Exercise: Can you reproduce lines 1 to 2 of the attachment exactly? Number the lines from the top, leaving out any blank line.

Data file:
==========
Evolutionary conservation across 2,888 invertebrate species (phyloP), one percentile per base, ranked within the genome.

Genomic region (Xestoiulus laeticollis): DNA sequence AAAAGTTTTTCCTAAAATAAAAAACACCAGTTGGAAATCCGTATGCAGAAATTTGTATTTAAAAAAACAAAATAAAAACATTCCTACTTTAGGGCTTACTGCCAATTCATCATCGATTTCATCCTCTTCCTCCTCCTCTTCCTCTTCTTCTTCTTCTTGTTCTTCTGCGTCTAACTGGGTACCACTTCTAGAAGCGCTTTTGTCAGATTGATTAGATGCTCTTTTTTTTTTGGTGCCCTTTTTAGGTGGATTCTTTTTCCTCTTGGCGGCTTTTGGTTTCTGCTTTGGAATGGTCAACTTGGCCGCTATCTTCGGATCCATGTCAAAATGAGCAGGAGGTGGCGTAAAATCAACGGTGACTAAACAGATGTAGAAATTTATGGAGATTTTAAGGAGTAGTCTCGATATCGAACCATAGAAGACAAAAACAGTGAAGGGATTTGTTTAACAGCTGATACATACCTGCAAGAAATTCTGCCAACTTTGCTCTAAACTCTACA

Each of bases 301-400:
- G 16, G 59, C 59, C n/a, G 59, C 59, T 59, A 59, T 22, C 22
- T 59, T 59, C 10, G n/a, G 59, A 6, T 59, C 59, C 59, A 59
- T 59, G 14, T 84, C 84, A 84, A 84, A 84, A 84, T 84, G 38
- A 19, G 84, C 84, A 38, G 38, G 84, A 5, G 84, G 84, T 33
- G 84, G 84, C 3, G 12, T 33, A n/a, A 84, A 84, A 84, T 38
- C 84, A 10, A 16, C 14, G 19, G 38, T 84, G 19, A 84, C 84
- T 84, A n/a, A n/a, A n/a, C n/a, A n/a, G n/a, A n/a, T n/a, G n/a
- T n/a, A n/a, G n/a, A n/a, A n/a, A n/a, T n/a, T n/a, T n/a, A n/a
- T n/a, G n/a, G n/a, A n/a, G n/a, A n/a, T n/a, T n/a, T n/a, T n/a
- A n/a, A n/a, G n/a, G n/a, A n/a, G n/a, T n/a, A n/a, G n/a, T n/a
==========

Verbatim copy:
Evolutionary conservation across 2,888 invertebrate species (phyloP), one percentile per base, ranked within the genome.

Genomic region (Xestoiulus laeticollis): DNA sequence AAAAGTTTTTCCTAAAATAAAAAACACCAGTTGGAAATCCGTATGCAGAAATTTGTATTTAAAAAAACAAAATAAAAACATTCCTACTTTAGGGCTTACTGCCAATTCATCATCGATTTCATCCTCTTCCTCCTCCTCTTCCTCTTCTTCTTCTTCTTGTTCTTCTGCGTCTAACTGGGTACCACTTCTAGAAGCGCTTTTGTCAGATTGATTAGATGCTCTTTTTTTTTTGGTGCCCTTTTTAGGTGGATTCTTTTTCCTCTTGGCGGCTTTTGGTTTCTGCTTTGGAATGGTCAACTTGGCCGCTATCTTCGGATCCATGTCAAAATGAGCAGGAGGTGGCGTAAAATCAACGGTGACTAAACAGATGTAGAAATTTATGGAGATTTTAAGGAGTAGTCTCGATATCGAACCATAGAAGACAAAAACAGTGAAGGGATTTGTTTAACAGCTGATACATACCTGCAAGAAATTCTGCCAACTTTGCTCTAAACTCTACA